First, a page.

The beginning of my childhood was difficult after the First World War. Eventually, my family had managed to acquire some land. By 1939, we were doing very well. I remember these as good times. In 1938, we could afford a bicycle. We had no thoughts of going to war. In school, we were taught that Germany was our biggest enemy. But in 1940, when the Red Army occupied Latvia, that perspective shifted dramatically.
When Germany attacked Russia on July 22, 1941, we thought they would be our liberators. On May 1, 1943, I attempted to volunteer for the army. I was sixteen, so they didn’t take me. They did, however, send me into Russia—a general had us all in a line and said, ‘Those who are underage, step forward.’ There were fifteen of us. They sent me back to Bauska. I found work in a police station. By then, Latvia was under German administration.
In 1944, the Red Army was pushing back and closing in on Bauska. In July 28 of the same year, I joined the volunteer force. I was finally eighteen. But there were people from fifteen years old to eighty years old, and everyone wanted to fight the Russians. No one wanted another Soviet occupation.
We waged guerrilla war for several weeks. I was injured on September 14, 1944. That’s where the war ended for me. I was injured in the fight where twenty-eight Soviet T-34 tanks went up against two hundred Latvian conscripts. We were trying to cross a river, but the Russians came at us from all sides. There were planes flying over.
Many men died trying to swim across the river. We had six mine throwers and all the men that knew how to use them were dead. I tried to use one from a rooftop, but a tank fired at the building and everything caved in beneath me. I was brought to a German hospital. My right arm was only attached by skin, so they cut it off. My left was completely smashed. The doctor there told me I had twenty-eight injuries total.”
“My name is Takeoka Chisaka and I was born on February 3rd, 1925 in Hiroshima, Japan. When I was born, I was so weak my parents asked my uncle in Miyajima to take care of me. They believed the clean air of Miyajima’s mountains and water would help me get better, and they were right. It was such a beautiful place. I loved to be with nature, especially the deer there. After school, I would swim all the time. It was a wonderful experience. Once I felt better, I went back to Hiroshima and enrolled in women’s school.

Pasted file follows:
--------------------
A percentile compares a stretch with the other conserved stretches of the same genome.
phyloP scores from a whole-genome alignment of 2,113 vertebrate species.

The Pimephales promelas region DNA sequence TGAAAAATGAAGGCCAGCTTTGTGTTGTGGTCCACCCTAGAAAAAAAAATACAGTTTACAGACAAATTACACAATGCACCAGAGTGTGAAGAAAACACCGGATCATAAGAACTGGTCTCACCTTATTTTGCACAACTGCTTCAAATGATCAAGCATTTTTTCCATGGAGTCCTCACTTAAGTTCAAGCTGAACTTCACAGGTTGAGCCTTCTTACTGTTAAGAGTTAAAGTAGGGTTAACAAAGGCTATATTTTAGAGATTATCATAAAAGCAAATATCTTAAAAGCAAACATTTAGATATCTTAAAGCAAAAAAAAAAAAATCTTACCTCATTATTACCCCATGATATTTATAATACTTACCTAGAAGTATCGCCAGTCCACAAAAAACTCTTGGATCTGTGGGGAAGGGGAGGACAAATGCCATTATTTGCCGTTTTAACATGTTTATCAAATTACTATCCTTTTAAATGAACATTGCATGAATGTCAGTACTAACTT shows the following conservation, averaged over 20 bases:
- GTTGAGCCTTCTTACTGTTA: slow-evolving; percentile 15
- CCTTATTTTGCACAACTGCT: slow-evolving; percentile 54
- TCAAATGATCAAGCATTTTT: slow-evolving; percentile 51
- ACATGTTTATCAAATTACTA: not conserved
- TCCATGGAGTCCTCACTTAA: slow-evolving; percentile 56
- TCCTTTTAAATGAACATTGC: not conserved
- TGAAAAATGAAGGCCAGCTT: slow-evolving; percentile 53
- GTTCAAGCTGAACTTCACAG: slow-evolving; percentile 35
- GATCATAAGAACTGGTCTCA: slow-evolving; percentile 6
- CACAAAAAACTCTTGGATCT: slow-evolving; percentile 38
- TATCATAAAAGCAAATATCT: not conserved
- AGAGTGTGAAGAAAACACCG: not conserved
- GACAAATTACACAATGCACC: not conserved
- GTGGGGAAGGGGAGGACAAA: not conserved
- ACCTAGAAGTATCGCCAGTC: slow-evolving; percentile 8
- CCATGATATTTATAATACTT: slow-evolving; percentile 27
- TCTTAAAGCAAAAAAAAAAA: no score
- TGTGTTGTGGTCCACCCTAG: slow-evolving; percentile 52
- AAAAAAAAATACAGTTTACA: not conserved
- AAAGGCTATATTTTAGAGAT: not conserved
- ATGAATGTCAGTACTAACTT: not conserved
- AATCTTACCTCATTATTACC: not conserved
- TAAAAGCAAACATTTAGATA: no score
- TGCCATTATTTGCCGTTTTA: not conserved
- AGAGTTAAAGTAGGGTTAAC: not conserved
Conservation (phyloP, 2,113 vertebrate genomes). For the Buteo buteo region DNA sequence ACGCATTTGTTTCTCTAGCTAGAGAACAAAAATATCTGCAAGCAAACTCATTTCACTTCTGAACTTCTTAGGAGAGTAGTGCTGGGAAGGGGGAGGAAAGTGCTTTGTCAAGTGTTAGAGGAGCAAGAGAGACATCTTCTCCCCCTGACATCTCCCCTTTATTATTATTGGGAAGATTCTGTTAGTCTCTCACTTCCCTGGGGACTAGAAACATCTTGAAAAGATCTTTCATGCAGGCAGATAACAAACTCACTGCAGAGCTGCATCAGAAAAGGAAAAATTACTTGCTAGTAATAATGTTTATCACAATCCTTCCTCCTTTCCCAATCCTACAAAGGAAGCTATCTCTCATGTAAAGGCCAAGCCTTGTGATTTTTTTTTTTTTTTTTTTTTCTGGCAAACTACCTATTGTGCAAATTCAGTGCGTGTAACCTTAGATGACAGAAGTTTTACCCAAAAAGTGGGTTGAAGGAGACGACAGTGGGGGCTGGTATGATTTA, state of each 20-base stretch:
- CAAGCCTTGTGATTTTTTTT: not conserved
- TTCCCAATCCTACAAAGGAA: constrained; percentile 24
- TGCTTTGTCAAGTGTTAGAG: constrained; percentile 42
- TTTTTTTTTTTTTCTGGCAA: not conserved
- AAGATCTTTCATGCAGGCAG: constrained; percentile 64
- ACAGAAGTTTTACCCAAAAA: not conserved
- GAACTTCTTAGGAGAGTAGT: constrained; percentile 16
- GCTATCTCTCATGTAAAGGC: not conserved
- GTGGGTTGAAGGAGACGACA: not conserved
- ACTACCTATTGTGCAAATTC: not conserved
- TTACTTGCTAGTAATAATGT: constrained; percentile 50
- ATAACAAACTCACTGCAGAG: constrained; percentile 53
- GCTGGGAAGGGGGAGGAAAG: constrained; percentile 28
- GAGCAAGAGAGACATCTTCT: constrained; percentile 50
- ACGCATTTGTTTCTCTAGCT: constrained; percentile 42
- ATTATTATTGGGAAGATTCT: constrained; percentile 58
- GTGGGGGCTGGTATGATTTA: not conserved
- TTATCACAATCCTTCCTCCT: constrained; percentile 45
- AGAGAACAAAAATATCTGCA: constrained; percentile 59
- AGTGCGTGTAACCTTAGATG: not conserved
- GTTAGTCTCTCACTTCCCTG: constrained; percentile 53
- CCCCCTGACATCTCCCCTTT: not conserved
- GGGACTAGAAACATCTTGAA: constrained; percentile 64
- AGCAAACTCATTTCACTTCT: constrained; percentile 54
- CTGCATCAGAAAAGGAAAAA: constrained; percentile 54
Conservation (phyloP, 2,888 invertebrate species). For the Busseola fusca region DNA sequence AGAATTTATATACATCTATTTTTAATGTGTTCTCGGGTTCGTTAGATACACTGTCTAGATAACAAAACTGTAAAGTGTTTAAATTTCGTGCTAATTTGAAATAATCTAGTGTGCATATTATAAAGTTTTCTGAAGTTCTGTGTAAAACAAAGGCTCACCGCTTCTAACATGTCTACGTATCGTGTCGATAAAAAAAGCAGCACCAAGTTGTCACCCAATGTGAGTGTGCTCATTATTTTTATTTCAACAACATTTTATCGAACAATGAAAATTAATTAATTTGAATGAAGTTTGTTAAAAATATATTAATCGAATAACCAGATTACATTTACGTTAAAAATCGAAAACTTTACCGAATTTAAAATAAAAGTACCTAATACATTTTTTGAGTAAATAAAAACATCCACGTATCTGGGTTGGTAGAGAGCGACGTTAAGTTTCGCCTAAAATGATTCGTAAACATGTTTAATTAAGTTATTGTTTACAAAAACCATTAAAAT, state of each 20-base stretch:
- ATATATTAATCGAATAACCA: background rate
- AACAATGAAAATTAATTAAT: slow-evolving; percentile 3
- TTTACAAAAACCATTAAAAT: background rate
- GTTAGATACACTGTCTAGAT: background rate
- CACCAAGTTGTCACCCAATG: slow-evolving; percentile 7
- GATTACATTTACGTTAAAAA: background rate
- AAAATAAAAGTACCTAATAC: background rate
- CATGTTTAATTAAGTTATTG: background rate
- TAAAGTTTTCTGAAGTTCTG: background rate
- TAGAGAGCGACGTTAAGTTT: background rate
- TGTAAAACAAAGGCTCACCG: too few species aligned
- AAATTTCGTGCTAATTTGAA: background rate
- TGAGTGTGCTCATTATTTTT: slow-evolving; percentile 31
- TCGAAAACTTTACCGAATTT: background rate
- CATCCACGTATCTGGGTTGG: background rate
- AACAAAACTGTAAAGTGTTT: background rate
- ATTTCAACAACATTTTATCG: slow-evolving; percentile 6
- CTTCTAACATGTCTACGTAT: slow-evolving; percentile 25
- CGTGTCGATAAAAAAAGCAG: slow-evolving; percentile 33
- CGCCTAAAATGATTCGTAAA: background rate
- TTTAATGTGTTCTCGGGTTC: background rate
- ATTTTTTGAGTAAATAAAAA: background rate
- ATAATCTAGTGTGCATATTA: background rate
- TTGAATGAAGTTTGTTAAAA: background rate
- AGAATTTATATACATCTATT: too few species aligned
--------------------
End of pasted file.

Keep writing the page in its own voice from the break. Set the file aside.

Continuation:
The war started when I was 11. We were embroiled in a conflict with China. In my sophomore year at Yamanaka Girls’ High School, they stopped teaching English. Because of this, I wasn’t able to study to be a doctor which was my dream. When I graduated, I went to work at a military weapons factory like everyone else. Outside the building, people thought it was a factory for making jam, but we were making weapons inside.
I was 17, making submarine artillery and bombs for the Japanese military. In the early morning hours of August 6th, 1945, I was walking home from an overnight shift at the factory. It was still dark outside. I had planned to go to Miyajima with 3 friends because we were off for the upcoming day. We agreed to meet at 8:15 a.m. at the Koi Station. As soon as I opened my door, there was a huge explosion. I was blown away and knocked unconscious.
When I woke up, my head was bleeding, and I was 30 meters away from my home, or what was left of it. My house didn’t catch fire, but the wind blew it away. I looked up at the sky and there was a dark, gray cloud. The bomb detonated 3 kilometers from my home. I later found out the cloud carried massive amounts of radiation. When it started raining that day, we called it the blood rain. It was hysteria. So many people were trying to escape the area. People were badly burned, awkwardly walking. Everybody wanted water. Everyone was looking for their family.”
“I was born in Texas. Between Fayette and Bastrop. St. Mary’s Colony, down toward Houston.
I didn’t want to go to war. Uncle Sam picked me; he enlisted me. I went to the army and went to Iwo Jima. The lucky men got killed, that’s what I remember. I got back here safely; a lot of them didn’t get back at all. I lost a lot of friends.
I joined the war in 1945. I did a lot of shooting, a lot of fighting, a lot of running, a lot of work. I drove the officers. I was a hundred miles out of Japan when the war ended. Coming home was the brightest memory I have from the war.”